China has held a subdued version of its annual Singles' Day shopping spree, shorn of the usual boasting on sales volume as the country's chastened e-commerce sector kept a lower profile amid a government crackdown on platforms such as Alibaba.
Key points:China's Singles' Day dwarfs the pre-Christmas Black Friday promotion in the USThis year it has been somewhat subdued, however, as tech giants face official scrutinyBig tech's problems began last year when Alibaba founder Jack Ma criticised the government
The world's biggest shopping festival has for years been accompanied by aggressive promotions and breathless hourly updates by industry leader Alibaba detailing ever-rising sales figures equal to the annual GDP of many nations.
But there were no rolling tallies or triumphant comments by executives from major platforms as of midday Thursday (local time).
Singles' Day normally generates big headlines in China but it went virtually ignored by state media, with many state-run media outlets focusing instead on the 62nd anniversary of the founding of China's air force, which falls on the same date.
E-commerce giants keep their heads down
Singles' Day — so called for its 11.11 date — began more than a decade ago and for years was a one-day, 24-hour event.
But Alibaba and its rivals have expanded that out to an extended promotion from November 1 to 11, while some retailers and platforms offered discounts, special offers and pre-sales as early as October.
Singles' Day dwarfs the pre-Christmas Black Friday promotion in the United States and has become a closely watched barometer of consumer sentiment in the world's second-largest economy.
How did China's Singles' Day become the world's biggest shopping event?
Selling more goods than Black Friday and Cyber Monday combined, China's "anti-Valentine's Day" has transformed from a movement dedicated to singles' self-care into the world's largest 24-hour shopping spree.
Platforms operated by Alibaba and its closest competitor JD.com reported combined sales of US$115 billion ($158 billion) last year.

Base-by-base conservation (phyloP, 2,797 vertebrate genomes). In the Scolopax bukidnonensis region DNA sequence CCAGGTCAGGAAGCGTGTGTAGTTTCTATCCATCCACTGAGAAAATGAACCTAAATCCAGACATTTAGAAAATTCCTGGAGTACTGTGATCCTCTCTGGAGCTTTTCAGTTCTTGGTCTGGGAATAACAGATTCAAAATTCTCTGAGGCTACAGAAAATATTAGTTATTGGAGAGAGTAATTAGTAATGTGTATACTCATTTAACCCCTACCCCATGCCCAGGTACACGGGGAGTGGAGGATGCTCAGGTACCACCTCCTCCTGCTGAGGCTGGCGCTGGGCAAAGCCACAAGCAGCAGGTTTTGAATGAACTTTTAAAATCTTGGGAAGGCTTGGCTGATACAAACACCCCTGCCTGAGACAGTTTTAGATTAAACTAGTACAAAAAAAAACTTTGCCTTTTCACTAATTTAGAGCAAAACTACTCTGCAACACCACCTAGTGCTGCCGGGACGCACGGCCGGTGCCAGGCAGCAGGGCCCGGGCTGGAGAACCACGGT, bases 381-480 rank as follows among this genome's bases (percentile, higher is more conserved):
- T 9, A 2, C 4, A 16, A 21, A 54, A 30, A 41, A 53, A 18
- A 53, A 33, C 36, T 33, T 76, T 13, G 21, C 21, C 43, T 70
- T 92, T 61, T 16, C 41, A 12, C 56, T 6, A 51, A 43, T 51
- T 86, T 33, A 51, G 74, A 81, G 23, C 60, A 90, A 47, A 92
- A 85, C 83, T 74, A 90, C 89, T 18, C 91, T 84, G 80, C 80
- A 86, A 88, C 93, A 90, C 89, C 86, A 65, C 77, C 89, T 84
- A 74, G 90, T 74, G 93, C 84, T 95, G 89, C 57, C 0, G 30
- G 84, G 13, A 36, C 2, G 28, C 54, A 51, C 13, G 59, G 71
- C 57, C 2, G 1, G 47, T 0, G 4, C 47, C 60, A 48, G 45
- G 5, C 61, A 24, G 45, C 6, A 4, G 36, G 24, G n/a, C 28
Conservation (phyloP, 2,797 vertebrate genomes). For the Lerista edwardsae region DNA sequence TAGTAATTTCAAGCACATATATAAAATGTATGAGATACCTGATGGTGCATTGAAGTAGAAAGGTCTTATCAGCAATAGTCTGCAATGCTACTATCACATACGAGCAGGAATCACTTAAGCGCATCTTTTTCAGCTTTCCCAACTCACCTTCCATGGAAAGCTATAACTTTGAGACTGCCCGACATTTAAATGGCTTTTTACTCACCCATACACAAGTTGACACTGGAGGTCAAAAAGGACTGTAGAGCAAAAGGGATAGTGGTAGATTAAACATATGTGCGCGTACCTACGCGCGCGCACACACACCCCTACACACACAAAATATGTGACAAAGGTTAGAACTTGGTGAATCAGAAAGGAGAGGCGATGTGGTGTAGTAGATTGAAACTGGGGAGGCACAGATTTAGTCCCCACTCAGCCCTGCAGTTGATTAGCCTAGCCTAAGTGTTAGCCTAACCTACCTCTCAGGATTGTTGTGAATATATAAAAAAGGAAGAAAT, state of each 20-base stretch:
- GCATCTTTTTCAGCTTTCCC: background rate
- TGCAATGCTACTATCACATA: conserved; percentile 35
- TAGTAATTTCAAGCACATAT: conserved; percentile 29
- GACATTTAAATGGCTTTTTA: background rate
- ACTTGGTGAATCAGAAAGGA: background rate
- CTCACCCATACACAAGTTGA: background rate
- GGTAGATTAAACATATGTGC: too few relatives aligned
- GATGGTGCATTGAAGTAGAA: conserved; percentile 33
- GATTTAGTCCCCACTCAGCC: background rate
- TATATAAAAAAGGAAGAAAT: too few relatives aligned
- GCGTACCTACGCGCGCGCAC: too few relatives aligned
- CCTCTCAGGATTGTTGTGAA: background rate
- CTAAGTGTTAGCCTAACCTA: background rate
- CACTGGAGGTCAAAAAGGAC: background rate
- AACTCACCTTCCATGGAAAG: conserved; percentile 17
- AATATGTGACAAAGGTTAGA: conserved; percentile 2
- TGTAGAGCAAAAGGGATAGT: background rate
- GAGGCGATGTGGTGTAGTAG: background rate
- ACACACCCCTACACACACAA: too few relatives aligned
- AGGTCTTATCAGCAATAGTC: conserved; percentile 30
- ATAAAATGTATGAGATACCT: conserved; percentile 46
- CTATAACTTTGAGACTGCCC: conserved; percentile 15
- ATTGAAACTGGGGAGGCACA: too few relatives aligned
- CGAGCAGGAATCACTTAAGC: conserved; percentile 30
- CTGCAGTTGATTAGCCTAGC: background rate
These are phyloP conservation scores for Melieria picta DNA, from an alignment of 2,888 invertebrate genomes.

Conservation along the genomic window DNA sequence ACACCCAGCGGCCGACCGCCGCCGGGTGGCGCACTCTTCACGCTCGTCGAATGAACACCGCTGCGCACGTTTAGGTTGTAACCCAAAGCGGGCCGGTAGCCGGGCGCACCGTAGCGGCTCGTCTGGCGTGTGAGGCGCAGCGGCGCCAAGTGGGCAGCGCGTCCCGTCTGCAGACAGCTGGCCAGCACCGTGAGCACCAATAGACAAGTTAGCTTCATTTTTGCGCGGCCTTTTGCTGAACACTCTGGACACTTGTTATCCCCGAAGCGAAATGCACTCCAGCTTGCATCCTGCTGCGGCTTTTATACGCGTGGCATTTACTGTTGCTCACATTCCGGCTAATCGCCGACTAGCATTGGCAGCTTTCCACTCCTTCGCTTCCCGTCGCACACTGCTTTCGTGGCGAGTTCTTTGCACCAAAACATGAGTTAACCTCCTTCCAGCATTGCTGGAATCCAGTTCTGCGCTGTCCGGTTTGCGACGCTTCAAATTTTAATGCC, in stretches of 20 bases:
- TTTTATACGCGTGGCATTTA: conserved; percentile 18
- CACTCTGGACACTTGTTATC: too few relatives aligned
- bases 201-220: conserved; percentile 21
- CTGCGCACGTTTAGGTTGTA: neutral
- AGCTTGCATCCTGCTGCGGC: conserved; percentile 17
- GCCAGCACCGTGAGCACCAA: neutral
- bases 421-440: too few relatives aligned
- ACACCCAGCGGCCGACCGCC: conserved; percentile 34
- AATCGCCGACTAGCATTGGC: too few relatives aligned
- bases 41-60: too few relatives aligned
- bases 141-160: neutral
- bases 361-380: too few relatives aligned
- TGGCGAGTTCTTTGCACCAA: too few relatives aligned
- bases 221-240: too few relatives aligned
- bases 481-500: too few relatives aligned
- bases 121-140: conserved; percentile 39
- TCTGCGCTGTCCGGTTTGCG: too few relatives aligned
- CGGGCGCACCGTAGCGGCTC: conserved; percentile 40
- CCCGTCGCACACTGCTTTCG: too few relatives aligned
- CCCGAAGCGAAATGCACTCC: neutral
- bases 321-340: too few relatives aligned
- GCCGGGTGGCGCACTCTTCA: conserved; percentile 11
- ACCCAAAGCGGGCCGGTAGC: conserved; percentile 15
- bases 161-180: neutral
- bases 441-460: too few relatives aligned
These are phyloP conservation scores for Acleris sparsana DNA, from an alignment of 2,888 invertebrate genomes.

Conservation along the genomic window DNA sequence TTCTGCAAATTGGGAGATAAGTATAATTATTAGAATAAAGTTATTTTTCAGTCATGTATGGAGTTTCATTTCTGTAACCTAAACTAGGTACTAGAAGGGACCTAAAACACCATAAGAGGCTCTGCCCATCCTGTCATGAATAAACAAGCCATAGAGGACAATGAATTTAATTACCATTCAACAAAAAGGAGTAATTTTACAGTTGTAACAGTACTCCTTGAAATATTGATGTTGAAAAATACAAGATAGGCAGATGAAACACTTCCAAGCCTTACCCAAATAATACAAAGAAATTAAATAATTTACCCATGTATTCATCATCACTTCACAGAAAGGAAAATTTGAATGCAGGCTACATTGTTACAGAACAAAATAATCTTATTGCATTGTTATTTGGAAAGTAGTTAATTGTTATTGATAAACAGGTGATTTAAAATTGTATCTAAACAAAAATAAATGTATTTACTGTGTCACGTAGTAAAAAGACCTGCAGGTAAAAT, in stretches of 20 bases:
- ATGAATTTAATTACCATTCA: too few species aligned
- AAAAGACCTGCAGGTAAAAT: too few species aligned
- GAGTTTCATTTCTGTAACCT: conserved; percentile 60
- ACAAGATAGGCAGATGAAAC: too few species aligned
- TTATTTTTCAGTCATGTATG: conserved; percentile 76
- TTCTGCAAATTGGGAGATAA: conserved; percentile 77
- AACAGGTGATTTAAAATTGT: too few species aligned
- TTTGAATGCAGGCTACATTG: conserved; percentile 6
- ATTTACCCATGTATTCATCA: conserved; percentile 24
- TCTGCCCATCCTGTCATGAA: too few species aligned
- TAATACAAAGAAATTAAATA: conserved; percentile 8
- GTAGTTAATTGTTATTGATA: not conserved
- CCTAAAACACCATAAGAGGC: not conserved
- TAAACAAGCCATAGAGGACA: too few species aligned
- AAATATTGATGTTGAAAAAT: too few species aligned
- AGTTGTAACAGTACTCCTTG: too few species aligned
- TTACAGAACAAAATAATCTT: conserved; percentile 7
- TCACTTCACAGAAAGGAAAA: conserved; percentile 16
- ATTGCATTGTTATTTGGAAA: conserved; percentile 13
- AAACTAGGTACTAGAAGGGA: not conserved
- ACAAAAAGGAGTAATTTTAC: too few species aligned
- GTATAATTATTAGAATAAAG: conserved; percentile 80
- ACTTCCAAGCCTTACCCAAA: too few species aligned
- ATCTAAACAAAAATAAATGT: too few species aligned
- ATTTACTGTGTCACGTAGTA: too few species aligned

But the usual buzz was muted this year with e-commerce platforms keeping their heads down owing to the government scrutiny.
The government has taken aim at alleged abuse of user data and monopolistic business practices by online giants, but also appears motivated in part by wider concerns that big tech had become too powerful and unregulated.
Alibaba had said earlier that hundreds of brands had enjoyed a stronger start from November 1 compared with the previous year, but provided no figures.
An Alibaba spokesperson said figures would only be announced after the event's window closes.
LoadingGovernment pushes 'common prosperity' theme
The government scrutiny has rattled big players like Alibaba, Tencent, and JD, slicing billions of dollars of their equity values, but experts say the ruling Communist Party is not about to significantly hobble e-commerce.
The party is waging a long-term campaign to diversify China's economy away from an over-dependence on manufacturing, exports and government investment, toward a more market-based, consumer-driven model.
Tech giants have aided greatly in this effort, and Chinese executives have said the pandemic has boosted online purchases further, partly by discouraging in-person shopping in crowded stores.
But if Thursday is any indication, Singles' Day may be a much quieter event in future.
The government is pushing a new "common prosperity" theme that takes aim at the super-rich and excessive corporate power, and espouses a more equitable distribution of China's economic gains.
Singles' Day's aggressive sales pitches and celebration of rampant consumerism may be viewed by the ruling Communist Party as conflicting with those objectives.
Big tech's troubles started late last year when Alibaba's billionaire co-founder Jack Ma issued an unprecedented criticism of Chinese government regulators.
Xi Jinping's father influenced China's tech boom
Huawei is the largest privately owned company in China and the world's biggest manufacturer of smartphones. But like so many Chinese tech companies, the story of its birth begins with a swampy fishing town.
The company was fined $2.75 billion, authorities postponed a record-breaking IPO by its financial affiliate Ant Group, and other tech giants were hit with fines and business restrictions.
The government has targeted practices used by Alibaba and JD.com such as banning merchants from selling their products on rival platforms, and their use of algorithms to bombard consumers with recommendations for further purchases.
Last weekend, the government issued special Singles' Day guidelines reminding platforms that misleading claims on discounts or product efficacy, manipulating sales figures, and selling counterfeit products, were all strictly forbidden.
Chinese state media have reported less aggressive promotional activity this year.
"Although the excitement remains, the smell of gunpowder among the e-commerce giants is significantly weakened," respected financial-news website Jiemian.com said in a recent report.
Posted 11 Nov 202111 Nov 2021Thu 11 Nov 2021 at 9:40am, updated 11 Nov 202111 Nov 2021Thu 11 Nov 2021 at 9:54amShareCopy linkFacebookTwitterArticle share optionsShare this onFacebookTwitterLinkedInSend this byEmailMessengerCopy linkWhatsApp